The National Security Bureau (NSB) and the Ministry of National Defense yesterday pointed the finger at each other over the action military police officers took against a woman who shouted "[President] Chen Shui-bian (陳水扁), step down" during the New Year flag-raising ceremony.
A group of officers carried the woman away and used towels to gag her, causing her to pass out. She was then taken to a police station before later being taken to hospital.
When the woman shouted "A-Bian [the president's nickname] step down," the officers shouted "Viva Republic of China" in a bid to drown her out.
Lieutenant General Hsu Li-mong (許立孟) of the bureau's special duty command center said that he had been awaiting punishment from his supervisor, Director Hsueh Shih-min (薛石民), since Jan. 3, but Hsueh had not yet come to a decision.
Chinese Nationalist Party (KMT) Legislator Lin Te-fu (林德福) criticized the NSB for deliberately delaying the process in the hope that the public would forget about the incident.
Hsu, however, said that there was a procedure to follow before any punishment was meted out. In other words, the bureau needed to hold a review meeting before handing down a verdict.
After calling a meeting on Jan. 2 to examine the implementation of security during the New Year ceremony, Hsu said that they discovered that orders had been carried out excessively and that the commander assigned to maintain order in the south parking lot, where the incident took place, should be held partially responsible.
Although he was in charge of overall security planning, Hsu denied that he was the one who ordered the military police to take such drastic action, adding that his order was to "implement the law strictly and handle the situation resolutely."
They would not physically disperse any protesters unless they first failed to talk them out of creating disturbances, Hsu said.
While Minister of National Defense Lee Jye (李傑) had pledged to mete out punishments but later changed his mind, KMT Legislator Joanna Lei (雷倩) said that she suspected his change of heart had something to do with his meeting with the president, who apparently endorsed the actions of the military police.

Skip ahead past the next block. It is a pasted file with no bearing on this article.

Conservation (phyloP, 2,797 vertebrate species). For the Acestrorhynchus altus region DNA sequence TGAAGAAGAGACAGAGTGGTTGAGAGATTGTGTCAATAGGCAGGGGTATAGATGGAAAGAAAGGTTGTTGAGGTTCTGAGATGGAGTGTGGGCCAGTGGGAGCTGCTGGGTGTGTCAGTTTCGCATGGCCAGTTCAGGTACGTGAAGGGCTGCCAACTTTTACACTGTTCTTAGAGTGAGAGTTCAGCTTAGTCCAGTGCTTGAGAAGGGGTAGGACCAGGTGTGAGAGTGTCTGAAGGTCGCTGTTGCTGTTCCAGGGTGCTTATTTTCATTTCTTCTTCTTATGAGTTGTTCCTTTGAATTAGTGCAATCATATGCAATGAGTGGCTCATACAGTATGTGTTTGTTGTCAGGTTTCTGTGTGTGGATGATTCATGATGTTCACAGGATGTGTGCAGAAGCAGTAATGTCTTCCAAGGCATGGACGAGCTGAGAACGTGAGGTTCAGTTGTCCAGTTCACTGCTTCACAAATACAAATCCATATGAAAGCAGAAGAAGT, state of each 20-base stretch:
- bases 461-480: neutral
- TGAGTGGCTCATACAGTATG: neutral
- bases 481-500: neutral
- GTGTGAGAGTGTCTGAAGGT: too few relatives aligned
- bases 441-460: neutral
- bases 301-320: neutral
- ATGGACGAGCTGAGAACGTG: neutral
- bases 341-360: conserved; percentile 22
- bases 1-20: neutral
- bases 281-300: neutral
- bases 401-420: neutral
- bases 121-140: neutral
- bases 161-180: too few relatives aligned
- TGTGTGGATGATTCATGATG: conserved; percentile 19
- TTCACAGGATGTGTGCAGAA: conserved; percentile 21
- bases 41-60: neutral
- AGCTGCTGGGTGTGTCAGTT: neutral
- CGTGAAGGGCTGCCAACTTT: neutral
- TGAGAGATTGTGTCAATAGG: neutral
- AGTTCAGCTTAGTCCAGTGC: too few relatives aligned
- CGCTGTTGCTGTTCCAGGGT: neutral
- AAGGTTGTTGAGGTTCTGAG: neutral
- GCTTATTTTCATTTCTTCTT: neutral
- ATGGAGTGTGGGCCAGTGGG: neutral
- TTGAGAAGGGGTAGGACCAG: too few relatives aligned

Secretary-General of the Armed Forces Police Command Wu Ying-ping (吳應平) said that the defense ministry and his command should not be held responsible because it was not their job to carry out special duties and if anything went wrong, it was the NSB's special duty commander center that should bear responsibility.
A study published by online booking platform Expedia revealed searches for travel to Taipei have ballooned 2,786 percent following the lifting of COVID-19 pandemic travel restrictions due to the city being a “designation dupe” for Seoul. The TikTok trend for duping — referring to substituting a designation for a more inexpensive alternative — helped propel interest in Taipei, it said in a consumer survey titled “Unpack ‘24,” which was conducted from September to October in 14 countries. Location dupes are “every bit as delightful as the tried-and-true places travelers love,” Expedia trend tracker Melanie Fish said of the year’s popular alternatives, which
SAFETY IN REGULATION: The proposal states that Chiayi should assess whether it is viable to establish such a district and draft rules to protect clients and sex workers The Chiayi City Council passed a motion yesterday to assess the viability of establishing a regulated red-light district. The council yesterday held its last session of the year, at which its fiscal 2024 budget was approved, along with 61 other proposals. The proposal to assess the viability of establishing a red-light district was put forward by independent Chiayi City Councilor Molly Yen (顏色不分藍綠支持性專區顏色田慎節). The proposal cited 2011 amendments to the Social Order Maintenance Act (社會秩序維護法), which stipulate that city and county governments can pass autonomous regulations on the sex trade to manage the industry and guarantee industry workers’ rights. A ban on the
A small-scale protest that called on the government to cancel its plan to welcome Indian migrant workers in a bid to tackle Taiwan’s labor shortage was held in Taipei yesterday. During the protest, comprised of a few dozen people staged in front of the Presidential Office on Ketagalan Boulevard, the protest’s chief initiator, a woman identified only as “Yuna” said they wanted the central government to reconsider allowing migrant workers from India to enter Taiwan. Most people in Taiwan had little knowledge about the potential plan to allow in Indian migrant workers until a report in the media last month, she
STABILITY AND CHANGE: Flagging in recent polls, Ko this week pledged to maintain President Tsai’s foreign policy, with an emphasis on improving China relations Taiwan People’s Party (TPP) Chairman and presidential candidate Ko Wen-je (柯文哲) yesterday reiterated that he is “deep-green at heart” in response to accusations that he is pivoting his campaign to align closer with the ideology of the Democratic Progressive Party (DPP) in the face of flagging polls. Ko made the remark at an agricultural policy conference in Taipei, repeating his comments from an interview with CTS News a day earlier. Ko told the CTS host that he would continue to pursue President Tsai Ing-wen’s (蔡英文) national defense and foreign policy in general, but with an emphasis on establishing a rapport with